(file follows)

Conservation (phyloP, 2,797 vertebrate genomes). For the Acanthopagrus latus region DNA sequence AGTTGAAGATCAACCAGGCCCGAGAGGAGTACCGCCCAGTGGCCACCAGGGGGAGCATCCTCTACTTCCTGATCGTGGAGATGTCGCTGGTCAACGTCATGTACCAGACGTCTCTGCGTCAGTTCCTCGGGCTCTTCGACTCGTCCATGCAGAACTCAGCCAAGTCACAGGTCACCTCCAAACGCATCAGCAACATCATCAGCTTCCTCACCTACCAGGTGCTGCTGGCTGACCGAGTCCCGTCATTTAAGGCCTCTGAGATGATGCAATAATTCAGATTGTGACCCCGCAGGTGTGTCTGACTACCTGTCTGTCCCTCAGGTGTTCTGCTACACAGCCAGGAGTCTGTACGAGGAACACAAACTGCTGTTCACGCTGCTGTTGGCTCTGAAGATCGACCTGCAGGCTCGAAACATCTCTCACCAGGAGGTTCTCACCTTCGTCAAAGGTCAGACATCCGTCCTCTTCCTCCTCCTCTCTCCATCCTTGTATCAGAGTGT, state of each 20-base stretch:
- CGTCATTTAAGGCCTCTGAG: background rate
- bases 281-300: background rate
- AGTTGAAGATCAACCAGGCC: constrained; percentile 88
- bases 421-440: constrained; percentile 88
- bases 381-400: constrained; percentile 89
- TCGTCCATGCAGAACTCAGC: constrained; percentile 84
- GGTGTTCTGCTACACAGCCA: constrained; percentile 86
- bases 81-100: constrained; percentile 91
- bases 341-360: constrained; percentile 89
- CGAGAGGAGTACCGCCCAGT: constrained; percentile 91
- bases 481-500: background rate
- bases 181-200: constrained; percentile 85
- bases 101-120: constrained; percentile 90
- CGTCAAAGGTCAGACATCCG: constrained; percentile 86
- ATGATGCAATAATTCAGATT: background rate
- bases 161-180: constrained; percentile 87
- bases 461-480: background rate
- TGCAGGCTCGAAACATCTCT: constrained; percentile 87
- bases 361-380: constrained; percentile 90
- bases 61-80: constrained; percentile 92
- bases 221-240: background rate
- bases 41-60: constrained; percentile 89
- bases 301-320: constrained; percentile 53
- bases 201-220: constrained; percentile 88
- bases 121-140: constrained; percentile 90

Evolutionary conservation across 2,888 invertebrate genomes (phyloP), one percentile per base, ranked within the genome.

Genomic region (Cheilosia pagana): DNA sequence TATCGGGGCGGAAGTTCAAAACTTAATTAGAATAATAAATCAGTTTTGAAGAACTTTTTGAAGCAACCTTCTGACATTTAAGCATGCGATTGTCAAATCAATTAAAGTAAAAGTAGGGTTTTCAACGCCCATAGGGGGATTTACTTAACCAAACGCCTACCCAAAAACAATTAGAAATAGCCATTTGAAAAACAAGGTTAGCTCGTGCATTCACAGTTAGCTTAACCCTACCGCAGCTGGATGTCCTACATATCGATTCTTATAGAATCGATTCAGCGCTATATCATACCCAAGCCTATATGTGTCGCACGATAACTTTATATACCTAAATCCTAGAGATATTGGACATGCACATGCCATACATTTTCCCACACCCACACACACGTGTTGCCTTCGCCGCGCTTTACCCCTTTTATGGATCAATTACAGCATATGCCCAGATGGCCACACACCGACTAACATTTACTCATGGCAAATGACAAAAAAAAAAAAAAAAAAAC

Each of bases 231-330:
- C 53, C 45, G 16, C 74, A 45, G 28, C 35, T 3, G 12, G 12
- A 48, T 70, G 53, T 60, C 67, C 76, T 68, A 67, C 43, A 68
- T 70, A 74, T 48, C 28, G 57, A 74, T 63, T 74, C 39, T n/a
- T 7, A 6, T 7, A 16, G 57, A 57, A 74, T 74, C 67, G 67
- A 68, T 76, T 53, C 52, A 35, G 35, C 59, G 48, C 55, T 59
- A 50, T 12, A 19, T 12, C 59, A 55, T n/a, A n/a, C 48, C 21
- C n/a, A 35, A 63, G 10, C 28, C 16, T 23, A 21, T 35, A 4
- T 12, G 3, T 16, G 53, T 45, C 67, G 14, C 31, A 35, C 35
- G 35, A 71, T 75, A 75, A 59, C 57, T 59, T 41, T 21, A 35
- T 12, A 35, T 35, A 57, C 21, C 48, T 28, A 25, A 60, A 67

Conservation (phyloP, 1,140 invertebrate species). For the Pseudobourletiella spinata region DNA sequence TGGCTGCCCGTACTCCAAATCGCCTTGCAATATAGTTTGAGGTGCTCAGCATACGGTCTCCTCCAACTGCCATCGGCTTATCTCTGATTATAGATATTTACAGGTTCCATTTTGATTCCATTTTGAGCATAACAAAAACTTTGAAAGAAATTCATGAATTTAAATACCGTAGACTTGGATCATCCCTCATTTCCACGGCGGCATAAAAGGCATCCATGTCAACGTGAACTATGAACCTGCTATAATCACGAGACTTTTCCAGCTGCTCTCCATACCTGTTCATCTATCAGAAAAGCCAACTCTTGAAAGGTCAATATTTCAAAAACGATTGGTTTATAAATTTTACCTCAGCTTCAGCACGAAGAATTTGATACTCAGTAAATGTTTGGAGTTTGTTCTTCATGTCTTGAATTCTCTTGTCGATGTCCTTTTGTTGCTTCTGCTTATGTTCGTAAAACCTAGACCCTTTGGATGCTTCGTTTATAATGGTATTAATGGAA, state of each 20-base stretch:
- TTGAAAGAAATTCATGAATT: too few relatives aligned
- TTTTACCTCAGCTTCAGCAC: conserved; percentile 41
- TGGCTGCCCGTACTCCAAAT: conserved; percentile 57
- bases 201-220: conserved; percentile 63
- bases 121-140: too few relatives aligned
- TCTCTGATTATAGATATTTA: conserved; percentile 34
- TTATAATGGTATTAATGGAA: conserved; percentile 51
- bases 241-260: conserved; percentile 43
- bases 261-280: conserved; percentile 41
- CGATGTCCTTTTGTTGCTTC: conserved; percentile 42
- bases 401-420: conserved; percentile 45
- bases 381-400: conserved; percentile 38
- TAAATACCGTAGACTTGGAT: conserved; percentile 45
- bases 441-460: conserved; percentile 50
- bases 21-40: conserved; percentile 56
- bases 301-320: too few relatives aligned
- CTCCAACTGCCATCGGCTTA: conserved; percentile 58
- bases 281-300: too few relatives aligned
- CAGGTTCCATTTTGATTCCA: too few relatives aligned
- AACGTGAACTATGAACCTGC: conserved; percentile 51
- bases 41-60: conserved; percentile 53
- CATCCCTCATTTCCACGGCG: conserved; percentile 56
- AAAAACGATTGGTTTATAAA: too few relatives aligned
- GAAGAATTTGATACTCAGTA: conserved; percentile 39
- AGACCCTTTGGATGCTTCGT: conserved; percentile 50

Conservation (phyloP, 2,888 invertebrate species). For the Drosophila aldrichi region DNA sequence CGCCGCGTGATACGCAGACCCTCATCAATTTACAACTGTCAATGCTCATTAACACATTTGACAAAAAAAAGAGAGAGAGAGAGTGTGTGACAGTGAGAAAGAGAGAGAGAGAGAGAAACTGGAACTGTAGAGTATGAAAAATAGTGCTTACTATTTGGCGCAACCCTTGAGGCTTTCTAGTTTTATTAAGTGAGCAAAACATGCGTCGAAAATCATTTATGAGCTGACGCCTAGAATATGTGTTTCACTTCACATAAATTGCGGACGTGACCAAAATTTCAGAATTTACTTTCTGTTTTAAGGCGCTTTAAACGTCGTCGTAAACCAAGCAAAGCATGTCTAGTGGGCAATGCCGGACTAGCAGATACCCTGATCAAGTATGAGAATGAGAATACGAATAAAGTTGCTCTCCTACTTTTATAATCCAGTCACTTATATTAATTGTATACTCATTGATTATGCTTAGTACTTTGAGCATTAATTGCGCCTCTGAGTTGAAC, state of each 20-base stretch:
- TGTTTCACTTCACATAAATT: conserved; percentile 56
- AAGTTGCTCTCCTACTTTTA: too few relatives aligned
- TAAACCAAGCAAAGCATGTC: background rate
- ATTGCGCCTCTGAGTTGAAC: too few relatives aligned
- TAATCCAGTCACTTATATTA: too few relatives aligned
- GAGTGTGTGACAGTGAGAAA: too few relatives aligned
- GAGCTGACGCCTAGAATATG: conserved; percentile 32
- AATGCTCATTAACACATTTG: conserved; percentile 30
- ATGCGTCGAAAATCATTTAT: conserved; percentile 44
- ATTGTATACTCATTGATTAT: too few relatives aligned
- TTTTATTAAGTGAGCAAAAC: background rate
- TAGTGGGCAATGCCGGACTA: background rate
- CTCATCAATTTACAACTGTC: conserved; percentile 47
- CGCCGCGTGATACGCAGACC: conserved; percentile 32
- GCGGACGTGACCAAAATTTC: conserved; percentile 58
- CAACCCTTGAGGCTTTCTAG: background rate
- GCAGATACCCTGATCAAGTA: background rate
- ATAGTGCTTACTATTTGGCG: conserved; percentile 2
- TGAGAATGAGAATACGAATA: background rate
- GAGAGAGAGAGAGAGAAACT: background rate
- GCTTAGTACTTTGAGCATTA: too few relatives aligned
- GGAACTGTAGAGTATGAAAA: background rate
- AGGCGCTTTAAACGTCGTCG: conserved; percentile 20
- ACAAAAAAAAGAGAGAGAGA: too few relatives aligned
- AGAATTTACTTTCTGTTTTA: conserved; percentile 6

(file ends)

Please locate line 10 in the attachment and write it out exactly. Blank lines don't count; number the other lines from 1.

- bases 341-360: constrained; percentile 89